DEET is an active ingredient in most mosquito repellents, but is, unfortunately, not particularly effective at keeping ticks at bay. Permethrin is much more effective at keeping ticks under control but there are concerns over the possible connection between the product and Gulf War Syndrome. The efficacy of permethrin compared to DEET was studied by The Minnesota Insect-Borne Disease Education Council as part of field research. Duranon (a 0.5% permethrin solution) outperformed DEET in spectacular fashion as those ticks coming into contact with a shoe sprayed with Duranon three weeks earlier curled up and fell off the shoe whereas ticks continued to walk around unimpeded on a shoe recently sprayed with 35% DEET. DEET is, however, an effective fish repellent, which can explain why some river-fishermen have a hard time catching their supper if using the insect repellent over permethrin which seems to have little effect on fish.
Permethrin – Effective Against Ticks?
Unlike DEET, which is applied to the skin, permethrin is an insecticide applied to clothes and a single application may provide protection against ticks carrying Lyme disease for several weeks if not washed off. The chemical is derived from constituents of chrysanthemum plants and is odorless once applied to clothing and left to air-dry. Those spending considerable time outdoors are often advised to have a separate set of clothing treated with permethrin and sealed in an air-tight container to ensure quick protection is available. Permethrin is toxic to ticks and treating the cuffs, sleeves, waistband, and edges of clothing can cause any ticks intent on biting a human host to curl up and fall off, later dying if exposed to sufficient permethrin.
Availability of Tick-Repellents
Considering the widespread use of both DEET and permethrin, it is surprising that little has been done in the way of research into their safe use over long periods of time. As Lyme disease becomes more of a problem in the US, or at least more widely recognized as an issue, more people are likely to use these chemicals to protect themselves from tick bites. Permethrin products available in the US include Duranon, Permanone, and Congo Creek Tick Spray. In comparison to the ubiquity of DEET-containing products, permethrin sprays are actually quite difficult to come by. Some pet stores carry permethrin at 0.5% for veterinary use as a tick repellent for horses and these pet-products are often cheaper than their human equivalents.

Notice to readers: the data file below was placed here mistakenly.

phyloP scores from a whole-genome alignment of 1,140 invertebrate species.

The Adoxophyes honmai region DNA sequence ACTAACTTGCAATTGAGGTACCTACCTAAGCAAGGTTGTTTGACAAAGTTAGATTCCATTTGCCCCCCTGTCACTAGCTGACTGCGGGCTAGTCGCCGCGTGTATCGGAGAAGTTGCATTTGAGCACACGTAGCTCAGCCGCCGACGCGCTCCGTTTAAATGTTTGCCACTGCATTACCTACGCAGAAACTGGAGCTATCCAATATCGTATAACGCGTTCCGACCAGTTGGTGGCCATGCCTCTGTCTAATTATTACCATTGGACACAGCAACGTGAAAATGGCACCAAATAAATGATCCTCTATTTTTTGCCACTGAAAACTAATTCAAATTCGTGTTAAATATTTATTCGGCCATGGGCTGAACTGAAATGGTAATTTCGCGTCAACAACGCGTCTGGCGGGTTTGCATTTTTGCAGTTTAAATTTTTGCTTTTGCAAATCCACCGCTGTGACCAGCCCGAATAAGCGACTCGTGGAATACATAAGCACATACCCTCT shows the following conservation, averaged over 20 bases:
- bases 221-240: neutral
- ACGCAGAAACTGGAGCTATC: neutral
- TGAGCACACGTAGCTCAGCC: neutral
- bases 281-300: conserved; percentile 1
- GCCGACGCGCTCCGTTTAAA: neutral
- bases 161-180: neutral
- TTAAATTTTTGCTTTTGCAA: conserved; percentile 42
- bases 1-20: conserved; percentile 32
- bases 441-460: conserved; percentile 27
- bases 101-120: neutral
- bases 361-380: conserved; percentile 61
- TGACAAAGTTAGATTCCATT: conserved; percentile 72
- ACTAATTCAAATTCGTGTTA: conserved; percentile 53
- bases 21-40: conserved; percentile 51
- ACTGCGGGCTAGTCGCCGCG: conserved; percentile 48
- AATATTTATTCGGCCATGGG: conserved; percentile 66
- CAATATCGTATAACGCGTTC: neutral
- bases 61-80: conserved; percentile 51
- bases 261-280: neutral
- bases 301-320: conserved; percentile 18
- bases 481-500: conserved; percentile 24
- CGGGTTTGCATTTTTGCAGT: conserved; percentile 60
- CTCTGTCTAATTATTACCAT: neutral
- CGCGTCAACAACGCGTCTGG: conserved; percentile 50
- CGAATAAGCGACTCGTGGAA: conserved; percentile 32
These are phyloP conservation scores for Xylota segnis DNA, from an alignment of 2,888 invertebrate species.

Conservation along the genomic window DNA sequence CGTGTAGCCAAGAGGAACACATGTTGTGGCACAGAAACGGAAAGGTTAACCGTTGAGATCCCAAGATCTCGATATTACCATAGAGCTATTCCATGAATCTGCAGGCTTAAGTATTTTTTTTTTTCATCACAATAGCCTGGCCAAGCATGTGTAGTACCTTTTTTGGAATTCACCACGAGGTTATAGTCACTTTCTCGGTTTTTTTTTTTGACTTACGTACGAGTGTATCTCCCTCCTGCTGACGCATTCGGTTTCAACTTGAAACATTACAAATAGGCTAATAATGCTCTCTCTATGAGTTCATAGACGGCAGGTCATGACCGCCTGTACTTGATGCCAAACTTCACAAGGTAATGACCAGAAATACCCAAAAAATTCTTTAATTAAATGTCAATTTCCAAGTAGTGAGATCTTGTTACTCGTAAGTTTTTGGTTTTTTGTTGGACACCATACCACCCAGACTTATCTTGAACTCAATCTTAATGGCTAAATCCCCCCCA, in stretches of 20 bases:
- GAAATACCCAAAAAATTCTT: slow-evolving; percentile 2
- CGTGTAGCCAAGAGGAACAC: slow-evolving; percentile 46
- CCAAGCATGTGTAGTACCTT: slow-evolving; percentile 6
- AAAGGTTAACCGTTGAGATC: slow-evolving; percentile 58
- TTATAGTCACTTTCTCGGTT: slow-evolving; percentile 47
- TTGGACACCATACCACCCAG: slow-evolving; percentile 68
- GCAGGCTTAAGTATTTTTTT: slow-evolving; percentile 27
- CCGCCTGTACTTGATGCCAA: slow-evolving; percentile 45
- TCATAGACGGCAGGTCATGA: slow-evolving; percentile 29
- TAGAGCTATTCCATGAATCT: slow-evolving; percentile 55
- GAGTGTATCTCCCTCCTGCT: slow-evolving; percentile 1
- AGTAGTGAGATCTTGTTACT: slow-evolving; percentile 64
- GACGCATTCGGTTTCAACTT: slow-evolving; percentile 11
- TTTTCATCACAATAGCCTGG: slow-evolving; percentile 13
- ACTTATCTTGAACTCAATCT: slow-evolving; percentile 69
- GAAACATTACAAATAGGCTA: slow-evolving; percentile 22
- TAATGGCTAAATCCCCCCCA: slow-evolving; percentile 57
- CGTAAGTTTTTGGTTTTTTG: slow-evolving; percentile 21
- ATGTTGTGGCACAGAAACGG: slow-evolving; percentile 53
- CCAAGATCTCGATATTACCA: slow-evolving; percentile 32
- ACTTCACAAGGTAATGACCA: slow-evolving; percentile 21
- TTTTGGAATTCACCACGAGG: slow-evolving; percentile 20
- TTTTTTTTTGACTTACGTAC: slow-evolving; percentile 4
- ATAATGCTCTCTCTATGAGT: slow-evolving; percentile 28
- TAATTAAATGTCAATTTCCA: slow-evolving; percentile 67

The safe use of such products is also not well known and some people may assume that permethrin can, like DEET, be applied to the skin and reapplied regularly. However, unlike DEET which works as it evaporates, permethrin does not need regular reapplication and should only be sprayed onto clothing. Permethrin is odorless after it has dried, unlike DEET, and has no damaging effects on clothing (DEET can melt synthetic fabrics such as nylon).
Continue Reading –> Alternatives to DEET and Permethrin
Sudakin DL, Trevathan WR, DEET: A Review and Update of Safety and Risk in the General Population. J Toxicol Clin Toxicol, 2003, Vol. 41, No. 6 , Pages 831-839
Osimitz, T.G., Murphy, J.V., Neurological Effects Associated with Use of the Insect Repellent N, N-Diethyl-m-toluamide (DEET), 1997, Vol. 35, No. 5 , Pages 435-441.